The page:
Evil deals with the complicated, non-binary nature of evil and how social media has changed its definition, creators/executive producers Robert and Michelle King said during the TCA session for the upcoming CBS psychological drama.
Evil, about a skeptical female clinical psychologist (Katja Herberts) who joins a priest-in-training (Mike Colter) as they investigate supposed miracles, demonic possessions, and other extraordinary occurrences, has had a long journey to the screen. “We’ve been writing it for the last year and researching it for the last thirty,” Michelle King said.
Robert King spoke about present-day villainy and how the show came about after conversations whether modern acts of terrorism are supernatural phenomenon or a result of our current social media landscape.
“I think the show is trying to avoid the binary… What we wanted to do is explore how social media has changed in terms of what is evil and how evil has moved from one person to another… We are making that a real focus, especially in this first season, how social media has basically changed the definitions”, said Robert King.
While the pilot deals with a suspected demonic possession, that won’t be the topic of every episode.
“We are trying to avoid exorcism of the week,” Robert King said. “The second episode is about miracles. It’s about those question marks in life that you don’t quite know how they happen, a school where all the girls start laughing, and it seems to be almost viral. The other thing is you’re looking at life, and you’re seeing evils often not with a capital E but with a small e, the boss who throws things at his employees. Where does that fit in?… What our people are about is just figuring out what is genetically based villainy, if you want to use that word instead of evil, and what is something that’s even bigger, something more supernatural? But also looking at hope.”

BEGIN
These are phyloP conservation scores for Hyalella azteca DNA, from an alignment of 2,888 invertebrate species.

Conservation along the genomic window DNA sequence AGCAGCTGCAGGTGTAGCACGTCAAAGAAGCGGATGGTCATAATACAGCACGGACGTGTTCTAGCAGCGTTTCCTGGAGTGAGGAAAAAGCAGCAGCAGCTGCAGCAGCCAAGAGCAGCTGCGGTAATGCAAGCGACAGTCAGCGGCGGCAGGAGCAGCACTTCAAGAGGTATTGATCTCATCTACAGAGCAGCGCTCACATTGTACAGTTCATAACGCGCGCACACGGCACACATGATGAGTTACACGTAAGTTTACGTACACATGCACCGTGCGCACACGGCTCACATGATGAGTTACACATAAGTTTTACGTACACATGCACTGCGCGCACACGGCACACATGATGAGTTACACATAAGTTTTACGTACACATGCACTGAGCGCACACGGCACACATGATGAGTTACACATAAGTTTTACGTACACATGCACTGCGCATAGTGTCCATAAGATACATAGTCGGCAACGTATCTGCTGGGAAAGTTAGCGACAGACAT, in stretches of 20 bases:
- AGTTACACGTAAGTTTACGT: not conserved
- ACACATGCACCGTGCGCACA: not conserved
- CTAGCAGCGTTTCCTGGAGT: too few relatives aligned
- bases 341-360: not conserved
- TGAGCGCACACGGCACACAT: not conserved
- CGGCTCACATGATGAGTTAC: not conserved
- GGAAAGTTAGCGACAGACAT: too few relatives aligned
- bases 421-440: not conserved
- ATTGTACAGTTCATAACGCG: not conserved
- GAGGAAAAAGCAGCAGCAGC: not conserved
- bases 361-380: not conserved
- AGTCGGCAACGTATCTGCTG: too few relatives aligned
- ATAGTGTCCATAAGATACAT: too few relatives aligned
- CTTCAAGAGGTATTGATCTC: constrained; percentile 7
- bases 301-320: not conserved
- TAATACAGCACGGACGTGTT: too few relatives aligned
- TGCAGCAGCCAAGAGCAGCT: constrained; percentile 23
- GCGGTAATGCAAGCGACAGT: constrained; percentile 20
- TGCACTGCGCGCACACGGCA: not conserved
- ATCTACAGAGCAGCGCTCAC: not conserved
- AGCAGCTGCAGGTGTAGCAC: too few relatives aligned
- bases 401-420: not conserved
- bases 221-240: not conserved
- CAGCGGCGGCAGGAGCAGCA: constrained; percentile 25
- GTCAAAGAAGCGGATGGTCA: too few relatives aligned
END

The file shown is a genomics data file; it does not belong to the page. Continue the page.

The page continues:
When asked whether there would be any thematic crossover to the King’s previous works which include the short-lived drama In Justice, Emmy-winning show The Good Wife and its CBS All Access spin-off The Good Fight Robert King explained that the current political climate is definitely material to explore but did not further detail any relation to their other work.
Given the scary nature of the show Michelle King quelled panel member’s concerns that the show would not lend itself to goriness as the season went on.
“I don’t anticipate it becoming more gory than what you saw in the pilot. That’s probably tonally what we’re looking at”, she said.
Robert King said the show will be slightly different from other CBS procedural dramas where the antagonists are the obvious culprit. He added the endings “will be a little more vague.”
Subscribe to Deadline Breaking News Alerts and keep your inbox happy.